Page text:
If you are fed up with IBS symptoms putting a downer on your social life, it is time to take action. It is understandable that you may feel anxious to leave the house if your stomach is in knots and you may feel embarrassed if you keep having to run to the toilet when out with friends. However, simple lifestyle choices could help relieve your symptoms and there may be other solutions you haven’t considered.
IBS is thought to affect as many as 20% of the UK population and is particularly common amongst young women.
There is currently no cure and scientists don’t really even know the exact cause. Although, there is a general belief that IBS could be caused, or at least triggered, by psychological issues such as anxiety and stress.
These psychological factors are thought to subsequently affect the chemical signal between the brain and the gut.
This could be why some IBS sufferers end up in a vicious circle when it comes to their social life.
Do you worry so much about your IBS symptoms flaring up whilst you are at a social gathering that this could be causing your symptoms to worsen?
Many IBS sufferers report that they often need to rush to the toilet, and experience diarrhoea when anxious or under pressure.
This is not to say that IBS is “in the mind” as real chemical changes occur in the human body when in a stressful situation.
A study by Bio Med Central showed that people suffering from IBS had a greater level of absence from work and reduced work productivity, demonstrating that it isn’t just your social life that can be affected, it is life in general.
When you suffer from a condition like IBS, it is important that you take extra care of yourself and do the things within your control to better manage your symptoms.
Learning about what aggravates and alleviates your IBS symptoms can hold the key to leading a more “normal” life.
Keep a diary every day of the foods you eat, drinks you drink and the activities you do. Make a careful note of how you feel each day too and whether you have any flare-ups of symptoms. Try to correlate if something may have caused certain symptoms – for example, were you sitting an exam and then noticed you had stomach cramps?
There may not be any patterns, particularly to start with. However, if you are patient, over time it may be possible to highlight areas of concern, either linked to what you consume, what you do or how you feel.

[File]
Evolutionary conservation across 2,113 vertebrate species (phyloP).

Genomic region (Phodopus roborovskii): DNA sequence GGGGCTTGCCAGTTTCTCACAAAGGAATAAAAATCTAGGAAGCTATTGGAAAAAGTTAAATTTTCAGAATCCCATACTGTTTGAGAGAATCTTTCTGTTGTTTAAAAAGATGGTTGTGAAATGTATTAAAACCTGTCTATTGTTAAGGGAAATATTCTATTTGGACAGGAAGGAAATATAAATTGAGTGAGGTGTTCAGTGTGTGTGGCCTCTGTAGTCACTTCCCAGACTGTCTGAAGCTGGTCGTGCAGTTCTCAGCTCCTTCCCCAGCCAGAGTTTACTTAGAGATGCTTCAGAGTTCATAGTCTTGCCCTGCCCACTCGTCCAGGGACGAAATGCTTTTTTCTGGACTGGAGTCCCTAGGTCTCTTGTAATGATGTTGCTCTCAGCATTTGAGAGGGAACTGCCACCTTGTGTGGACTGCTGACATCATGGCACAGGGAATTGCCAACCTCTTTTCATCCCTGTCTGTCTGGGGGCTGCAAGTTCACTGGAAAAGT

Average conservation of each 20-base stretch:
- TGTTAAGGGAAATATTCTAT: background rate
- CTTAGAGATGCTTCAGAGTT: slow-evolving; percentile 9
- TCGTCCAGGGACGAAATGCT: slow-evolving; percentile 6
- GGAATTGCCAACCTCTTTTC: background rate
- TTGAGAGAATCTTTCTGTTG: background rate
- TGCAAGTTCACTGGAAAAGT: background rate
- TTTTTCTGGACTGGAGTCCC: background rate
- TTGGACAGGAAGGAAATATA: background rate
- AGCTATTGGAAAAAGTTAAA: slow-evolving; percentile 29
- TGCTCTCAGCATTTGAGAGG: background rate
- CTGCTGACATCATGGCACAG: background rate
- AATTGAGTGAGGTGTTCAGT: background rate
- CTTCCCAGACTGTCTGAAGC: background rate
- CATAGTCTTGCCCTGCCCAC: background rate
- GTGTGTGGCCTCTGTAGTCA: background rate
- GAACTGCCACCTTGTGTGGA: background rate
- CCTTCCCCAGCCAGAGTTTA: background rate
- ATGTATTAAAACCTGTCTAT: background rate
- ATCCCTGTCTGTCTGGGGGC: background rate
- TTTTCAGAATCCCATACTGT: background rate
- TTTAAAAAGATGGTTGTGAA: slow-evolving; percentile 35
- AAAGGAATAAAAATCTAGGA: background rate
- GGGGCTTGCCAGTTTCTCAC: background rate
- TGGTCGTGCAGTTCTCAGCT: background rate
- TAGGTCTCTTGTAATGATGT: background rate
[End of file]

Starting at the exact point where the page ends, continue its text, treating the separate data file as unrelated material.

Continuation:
There are certain foods that are common in aggravating IBS symptoms. These include alcohol, fizzy drinks, chocolate, tea, coffee and processed or fatty foods. If you notice that these foods and drinks bring on symptoms, or just make you feel lethargic in general, then avoid them.
It may be useful to also assess your fibre levels and consider a probiotic to help improve your digestive health.
Eating well isn’t just about what you consume, it is about your eating habits. Make sure when you do eat that you have sufficient time for your food to digest. Don’t eat when you are anxious, worried or stressed either, as this hinders the digestive process.
Clearly, life delivers an element of stress. However, if you suffer from IBS be sure to include relaxing activities each day to reduce the level of stress you experience.
This may include mediation and mindfulness activities, reading or playing music – whatever allows you to switch off and be calm.
If you have a particularly stressful job or have unresolved personal issues then seek to tackle the cause of the problem, rather than just continue to suffer in silence.
A significant proportion of IBS sufferers won’t seek help from a specialist doctor.
It is not only important to explore all your options regarding managing your IBS symptoms, which may include prescribed medication.
It is also vital to eliminate the risk of your symptoms being the cause of another gastroenterological condition such as Crohn’s disease or ulcerative colitis.
With many digestive disorders, symptoms are similar and it is only by the correct diagnosis that you will be able to ensure you are receiving the best treatment.
Working with a specialist that can refer to you a registered dietician and monitor your symptoms, will give you the best chance to get back to feeling your best.